I am often asked about the role staff can play in generating referrals. Here are a few things for you to consider – and then implement (not just consider).
Referral generation begins with referability; the referability of your process, your advice, your service, and the overall client experience. Obviously, every staff member plays a significant role in making every aspect of your business more referable.
Here are some questions to ask yourself and your team (that turns into a great checklist of things to do).
1. Does your staff truly know and can the communicate the value of the work you do?
2. Are you becoming referable quickly? Do you and your staff deliver the best possible prospect experience – bringing as much value as possible even before the prospect becomes a client?
3. Do you and your staff put your new clients through an onboarding process that makes them feel great about their decision to work with you?
4. Do you meet with your staff – at least once per year – to review and adjust your client service model?
5. Does your staff have an “attitude of service?” Are they looking to provide the “wow” factor to your clients whenever possible?
6. Is your staff well trained on how to deal with client complaints? (For most humans, dealing with complaints is a learned skill; very few come by this naturally. Don’t leave this to chance.)
7. Does your staff understand the importance of client acquisition; especially through referrals and personal introductions – so that they see their role in the overall picture of client acquisition.
8. Does everyone in your firm realize that the ultimate measure of a client’s satisfaction is their willingness to tell others? (While not all clients will provide referrals, unsolicited referrals are a great measure of your referability.)
My referral system can be boiled down to two main elements: be more referable and be more proactive. Can your staff members be proactive for referrals? Absolutely! And, of course, how proactive they become will depend on their personality, their training, and their confidence.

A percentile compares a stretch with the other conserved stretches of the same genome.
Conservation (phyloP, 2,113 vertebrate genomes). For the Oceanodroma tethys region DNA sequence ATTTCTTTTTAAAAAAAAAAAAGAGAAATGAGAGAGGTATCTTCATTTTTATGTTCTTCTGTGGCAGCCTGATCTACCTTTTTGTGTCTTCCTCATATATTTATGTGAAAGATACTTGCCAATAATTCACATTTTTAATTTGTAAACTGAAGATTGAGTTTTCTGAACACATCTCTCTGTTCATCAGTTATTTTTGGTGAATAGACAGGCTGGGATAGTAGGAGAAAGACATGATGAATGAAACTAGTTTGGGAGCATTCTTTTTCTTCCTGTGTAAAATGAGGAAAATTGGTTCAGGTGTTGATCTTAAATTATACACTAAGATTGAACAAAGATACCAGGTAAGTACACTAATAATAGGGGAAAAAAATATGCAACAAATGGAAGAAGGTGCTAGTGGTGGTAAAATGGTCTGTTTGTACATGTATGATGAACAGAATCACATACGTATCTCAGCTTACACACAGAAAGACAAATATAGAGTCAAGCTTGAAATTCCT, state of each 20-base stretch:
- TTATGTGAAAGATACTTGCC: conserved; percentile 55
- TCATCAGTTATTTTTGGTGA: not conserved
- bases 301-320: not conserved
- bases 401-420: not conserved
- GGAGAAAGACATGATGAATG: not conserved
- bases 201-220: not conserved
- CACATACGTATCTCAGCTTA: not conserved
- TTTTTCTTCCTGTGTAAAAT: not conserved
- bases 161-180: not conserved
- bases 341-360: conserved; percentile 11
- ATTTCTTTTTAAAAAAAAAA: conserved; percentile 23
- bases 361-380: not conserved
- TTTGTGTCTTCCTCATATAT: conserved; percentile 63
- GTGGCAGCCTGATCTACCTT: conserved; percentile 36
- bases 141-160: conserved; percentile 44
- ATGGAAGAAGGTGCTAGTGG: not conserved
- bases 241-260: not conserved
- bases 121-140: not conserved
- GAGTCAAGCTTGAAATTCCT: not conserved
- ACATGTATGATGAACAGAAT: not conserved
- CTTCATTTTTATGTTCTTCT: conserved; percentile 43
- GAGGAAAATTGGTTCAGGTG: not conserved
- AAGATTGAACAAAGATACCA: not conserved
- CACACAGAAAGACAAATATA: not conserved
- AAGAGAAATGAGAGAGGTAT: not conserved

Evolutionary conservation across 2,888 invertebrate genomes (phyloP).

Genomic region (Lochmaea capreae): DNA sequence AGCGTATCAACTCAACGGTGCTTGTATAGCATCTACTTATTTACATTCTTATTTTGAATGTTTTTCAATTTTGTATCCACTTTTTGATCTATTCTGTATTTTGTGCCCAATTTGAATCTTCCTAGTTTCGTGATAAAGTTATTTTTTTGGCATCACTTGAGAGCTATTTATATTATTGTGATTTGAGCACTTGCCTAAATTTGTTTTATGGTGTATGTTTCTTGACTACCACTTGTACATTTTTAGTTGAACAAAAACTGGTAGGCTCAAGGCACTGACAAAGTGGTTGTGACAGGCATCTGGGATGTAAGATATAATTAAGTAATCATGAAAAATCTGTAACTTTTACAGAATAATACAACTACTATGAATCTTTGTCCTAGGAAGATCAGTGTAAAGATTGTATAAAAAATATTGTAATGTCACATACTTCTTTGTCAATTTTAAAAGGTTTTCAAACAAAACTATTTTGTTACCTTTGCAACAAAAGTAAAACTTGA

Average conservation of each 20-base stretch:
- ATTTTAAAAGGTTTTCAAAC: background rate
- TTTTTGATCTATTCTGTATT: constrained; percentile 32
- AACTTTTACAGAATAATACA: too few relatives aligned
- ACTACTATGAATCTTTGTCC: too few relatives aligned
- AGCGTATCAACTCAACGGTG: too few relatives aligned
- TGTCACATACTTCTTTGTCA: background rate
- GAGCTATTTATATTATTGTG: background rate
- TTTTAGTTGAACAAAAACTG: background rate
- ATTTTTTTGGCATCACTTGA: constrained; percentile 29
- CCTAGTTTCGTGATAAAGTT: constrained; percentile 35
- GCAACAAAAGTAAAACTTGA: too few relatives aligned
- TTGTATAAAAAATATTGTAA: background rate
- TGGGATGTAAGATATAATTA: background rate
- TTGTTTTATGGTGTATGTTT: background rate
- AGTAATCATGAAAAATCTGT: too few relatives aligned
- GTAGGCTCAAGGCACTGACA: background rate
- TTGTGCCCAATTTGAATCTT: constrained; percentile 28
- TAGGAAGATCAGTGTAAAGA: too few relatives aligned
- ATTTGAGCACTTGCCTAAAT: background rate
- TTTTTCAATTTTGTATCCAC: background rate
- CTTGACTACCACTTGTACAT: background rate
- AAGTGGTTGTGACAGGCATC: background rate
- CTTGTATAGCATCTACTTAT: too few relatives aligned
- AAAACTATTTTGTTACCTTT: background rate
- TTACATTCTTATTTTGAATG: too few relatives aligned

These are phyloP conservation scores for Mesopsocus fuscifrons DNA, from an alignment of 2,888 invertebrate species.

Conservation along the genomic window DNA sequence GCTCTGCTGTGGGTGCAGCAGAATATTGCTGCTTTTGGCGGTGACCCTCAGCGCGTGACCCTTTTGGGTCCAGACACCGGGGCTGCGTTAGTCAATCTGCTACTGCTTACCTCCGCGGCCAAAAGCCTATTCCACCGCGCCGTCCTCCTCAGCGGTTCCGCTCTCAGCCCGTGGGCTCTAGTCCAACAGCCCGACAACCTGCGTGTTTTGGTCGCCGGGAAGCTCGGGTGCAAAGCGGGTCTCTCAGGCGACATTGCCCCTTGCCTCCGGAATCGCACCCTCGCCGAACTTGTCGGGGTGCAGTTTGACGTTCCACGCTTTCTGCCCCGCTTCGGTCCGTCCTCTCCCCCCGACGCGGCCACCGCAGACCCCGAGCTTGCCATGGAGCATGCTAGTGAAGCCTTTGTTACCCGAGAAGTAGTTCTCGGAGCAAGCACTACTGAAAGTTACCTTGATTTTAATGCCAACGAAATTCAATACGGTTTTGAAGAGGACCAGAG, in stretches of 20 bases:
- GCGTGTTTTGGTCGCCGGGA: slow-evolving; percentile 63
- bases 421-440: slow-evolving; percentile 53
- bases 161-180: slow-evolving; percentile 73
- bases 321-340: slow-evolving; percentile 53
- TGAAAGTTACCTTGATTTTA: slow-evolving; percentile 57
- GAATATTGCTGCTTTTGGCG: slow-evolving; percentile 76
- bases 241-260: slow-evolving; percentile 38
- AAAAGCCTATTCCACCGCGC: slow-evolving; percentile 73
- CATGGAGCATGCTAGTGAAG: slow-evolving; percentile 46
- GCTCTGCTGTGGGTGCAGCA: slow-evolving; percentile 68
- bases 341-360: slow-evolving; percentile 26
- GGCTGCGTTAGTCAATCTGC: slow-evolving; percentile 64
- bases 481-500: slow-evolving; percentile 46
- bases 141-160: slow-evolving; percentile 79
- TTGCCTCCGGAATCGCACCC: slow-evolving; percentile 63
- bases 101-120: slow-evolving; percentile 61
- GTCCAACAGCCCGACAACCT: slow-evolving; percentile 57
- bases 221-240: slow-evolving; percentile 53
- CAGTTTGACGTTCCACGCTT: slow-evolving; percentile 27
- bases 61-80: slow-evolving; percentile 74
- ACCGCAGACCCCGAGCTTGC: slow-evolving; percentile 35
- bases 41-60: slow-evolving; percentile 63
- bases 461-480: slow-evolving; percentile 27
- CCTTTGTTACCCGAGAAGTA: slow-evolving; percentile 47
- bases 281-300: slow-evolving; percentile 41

Most staff should be expected to promote referrals as often as they can. Whenever a client expresses satisfaction, the staff member must recognize this and then promote referrals with such statements “Don’t keep us a secret” or “We’re never too busy to see if we can be a resource for others you care about.”
Only some staff members will have the personality to ask for referrals. For those who do, this can be a boon for an advisor’s practice. Make sure they learn the VIPS Method® for Asking for Referrals. To receive a summary of the VIPS Method, send an email directly to me with the words VIPS Method in the subject line. Send that to BillCates@ReferralCoach.com. I’ll get that short report out to you right away.
Some advisors like to provide incentives – individual or collective – to their staff for engaging in referral-stimulating behaviors. These incentives can be direct financial compensation or perks such as extra time off and/or gift certificates to restaurants.
Real-Life Case Study
Elizabeth is the marketing director for a financial advisor. (We’ll call him George.) George will not ask for referrals. Just flat out refuses. Elizabeth knows what opportunities are being missed, so she’s taken it upon herself to master the referral process and fill the void left by George’s fear.
Here’s what she does:
1. She visits with prospects and clients as often as possible when they come to meet with George, to building her relationship with them.
2. She follows up with prospects and clients after meetings.
3. She gauges client satisfaction with meetings, process, and/or overall relationship.
4. She asks for referrals – in person and over the phone.
In summary, get your staff on board with your efforts to acquire more and better clients through referrals and personal introductions. Make sure they all know their role in building a thriving referral culture.